Chris Carpenter/Managing Editor

On-campus housing at Binghamton University is in high demand, but Residential Life is taking precautions to decrease the number of freshmen placed in triple rooms.

According to Residential Life, a high number of returning students have chosen to stay on campus. Also, with enrollment rates for public universities on the rise due to the downturn of the economy, there are more freshmen attending BU than ever, all of whom are required to live on campus.

This increased number of returning students and incoming freshmen moving onto campus has created a bed shortage, forcing the school to place three freshmen in dorm rooms designated for two.

For the 2008-09 school year, there were 300 tripled rooms at the start of the fall semester. Consequently, more than 900 students of the freshmen class were put in triples, said Grace Hoefner, associate director of Residential Life.

During the spring semester, precautionary measures were put in place based on the expected increase of incoming students. Residential Life is taking these precautions in order to ensure that housing arrangements are in a better stipulation, she said.

According to Hoefner, for the 2009-10 school year, the University plans to triple 200 or fewer rooms, which will affect about 600 incoming freshmen. This figure is the usual number of triples the school has to create each year.

“It is not anything that we are not used to handling,” Hoefner said. “When we have that many triples, we break them down by the end of the first semester. Usually, we get vacancies right at the very beginning of the semester.”

These vacancies are created when students go on study abroad programs, transfer out of the school or make a last-minute decision to live off campus, Hoefner said. Furthermore, students who graduate in the fall semester create empty beds at the onset of the spring semester.

When a vacancy is available, one student in a triple closely located to the open room is given the opportunity to relocate. The tripled students are asked by Residential Life to make a decision on whom to remove from the triple. If this decision is not made, Residential Life intervenes.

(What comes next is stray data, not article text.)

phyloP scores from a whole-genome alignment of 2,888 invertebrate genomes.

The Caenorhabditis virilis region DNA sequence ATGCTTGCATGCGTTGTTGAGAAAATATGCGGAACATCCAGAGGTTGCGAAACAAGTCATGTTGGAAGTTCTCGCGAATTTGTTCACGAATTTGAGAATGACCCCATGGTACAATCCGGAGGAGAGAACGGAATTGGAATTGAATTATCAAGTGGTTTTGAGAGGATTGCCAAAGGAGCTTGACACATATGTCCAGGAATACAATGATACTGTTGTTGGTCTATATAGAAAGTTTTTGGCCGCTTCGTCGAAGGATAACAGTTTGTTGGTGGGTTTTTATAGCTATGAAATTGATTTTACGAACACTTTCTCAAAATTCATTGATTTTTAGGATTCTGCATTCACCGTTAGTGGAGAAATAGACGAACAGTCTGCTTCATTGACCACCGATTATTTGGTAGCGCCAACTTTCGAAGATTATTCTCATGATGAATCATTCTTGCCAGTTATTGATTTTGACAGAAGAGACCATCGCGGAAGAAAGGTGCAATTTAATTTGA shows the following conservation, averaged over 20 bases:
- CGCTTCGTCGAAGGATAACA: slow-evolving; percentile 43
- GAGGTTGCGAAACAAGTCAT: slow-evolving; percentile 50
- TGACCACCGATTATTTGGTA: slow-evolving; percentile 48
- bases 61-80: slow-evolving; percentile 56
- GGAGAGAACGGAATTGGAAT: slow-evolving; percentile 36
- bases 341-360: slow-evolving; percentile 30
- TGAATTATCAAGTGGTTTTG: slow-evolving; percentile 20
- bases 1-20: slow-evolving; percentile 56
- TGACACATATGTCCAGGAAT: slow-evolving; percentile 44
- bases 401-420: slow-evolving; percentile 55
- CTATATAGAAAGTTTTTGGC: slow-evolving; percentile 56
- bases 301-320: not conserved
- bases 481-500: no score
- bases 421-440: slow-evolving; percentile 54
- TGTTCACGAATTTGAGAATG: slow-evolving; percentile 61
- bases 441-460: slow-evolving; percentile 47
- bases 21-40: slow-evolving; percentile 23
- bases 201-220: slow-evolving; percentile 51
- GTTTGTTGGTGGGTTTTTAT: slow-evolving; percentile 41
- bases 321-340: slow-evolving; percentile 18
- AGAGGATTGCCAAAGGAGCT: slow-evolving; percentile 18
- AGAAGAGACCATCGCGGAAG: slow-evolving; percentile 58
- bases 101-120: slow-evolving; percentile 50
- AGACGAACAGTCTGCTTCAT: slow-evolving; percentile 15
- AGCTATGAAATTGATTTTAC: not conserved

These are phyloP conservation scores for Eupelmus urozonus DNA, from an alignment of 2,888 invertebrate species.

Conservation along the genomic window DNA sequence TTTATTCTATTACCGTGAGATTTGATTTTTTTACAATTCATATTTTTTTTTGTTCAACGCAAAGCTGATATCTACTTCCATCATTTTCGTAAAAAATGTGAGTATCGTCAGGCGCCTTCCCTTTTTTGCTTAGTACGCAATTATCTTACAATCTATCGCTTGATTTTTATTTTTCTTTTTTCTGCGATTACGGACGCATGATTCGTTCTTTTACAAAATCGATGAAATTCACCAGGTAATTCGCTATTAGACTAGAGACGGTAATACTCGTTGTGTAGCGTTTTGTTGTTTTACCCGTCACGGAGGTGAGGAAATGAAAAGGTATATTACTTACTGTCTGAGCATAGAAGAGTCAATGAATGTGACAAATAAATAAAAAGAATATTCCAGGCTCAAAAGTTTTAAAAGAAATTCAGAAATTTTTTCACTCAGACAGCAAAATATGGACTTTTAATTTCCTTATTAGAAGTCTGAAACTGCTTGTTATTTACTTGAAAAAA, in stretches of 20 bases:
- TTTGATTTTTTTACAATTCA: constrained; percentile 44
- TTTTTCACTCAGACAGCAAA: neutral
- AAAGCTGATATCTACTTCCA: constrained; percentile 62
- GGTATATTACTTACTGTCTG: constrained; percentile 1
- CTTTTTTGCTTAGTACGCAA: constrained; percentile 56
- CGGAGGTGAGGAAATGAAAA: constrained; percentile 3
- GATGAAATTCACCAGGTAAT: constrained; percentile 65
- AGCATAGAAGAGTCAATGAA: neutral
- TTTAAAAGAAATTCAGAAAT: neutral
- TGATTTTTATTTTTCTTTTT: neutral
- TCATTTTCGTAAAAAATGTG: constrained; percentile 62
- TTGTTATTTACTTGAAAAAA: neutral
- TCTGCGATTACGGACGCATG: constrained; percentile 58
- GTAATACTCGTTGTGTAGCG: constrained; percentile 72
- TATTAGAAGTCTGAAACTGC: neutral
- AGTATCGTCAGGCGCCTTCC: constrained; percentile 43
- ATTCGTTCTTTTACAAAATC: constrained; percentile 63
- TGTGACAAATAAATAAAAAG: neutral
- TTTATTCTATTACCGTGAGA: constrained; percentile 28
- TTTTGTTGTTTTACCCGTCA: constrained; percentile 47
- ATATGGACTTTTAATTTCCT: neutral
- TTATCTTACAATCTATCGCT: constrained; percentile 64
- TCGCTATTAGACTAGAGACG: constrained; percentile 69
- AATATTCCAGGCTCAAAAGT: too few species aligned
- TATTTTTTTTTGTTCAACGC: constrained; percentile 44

“There have been times when some students do not want to de-triple and voluntarily stay tripled all year,” Hoefner said. “Interestingly enough, according to a study we did, the retention of students in tripled rooms last year was higher than those we always have each year. It [the living situation] did not affect students academically on the large scale.”

According to Hoefner, the East Campus construction that is affecting Newing College and Dickinson Community has resulted in 63 fewer beds this academic year compared to last year. However, enrollment management has made major adjustments in response to this shortage.

“We will be bringing seven more new buildings at the end of the project, which is five years approximately from now,” Hoefner said. “There will be 1,000 more beds on campus than we do have right now.”

The new Bingham Hall in Newing College will be completed in August, in time for the start of the fall 2009 semester.

Incoming students will be informed of their assigned living communities before the Beginnings 2009 orientation. Freshmen are scheduled to move onto campus on August 27.

Roommate and apartment assignments will be given out to freshmen by the first week of August, Hoefner said.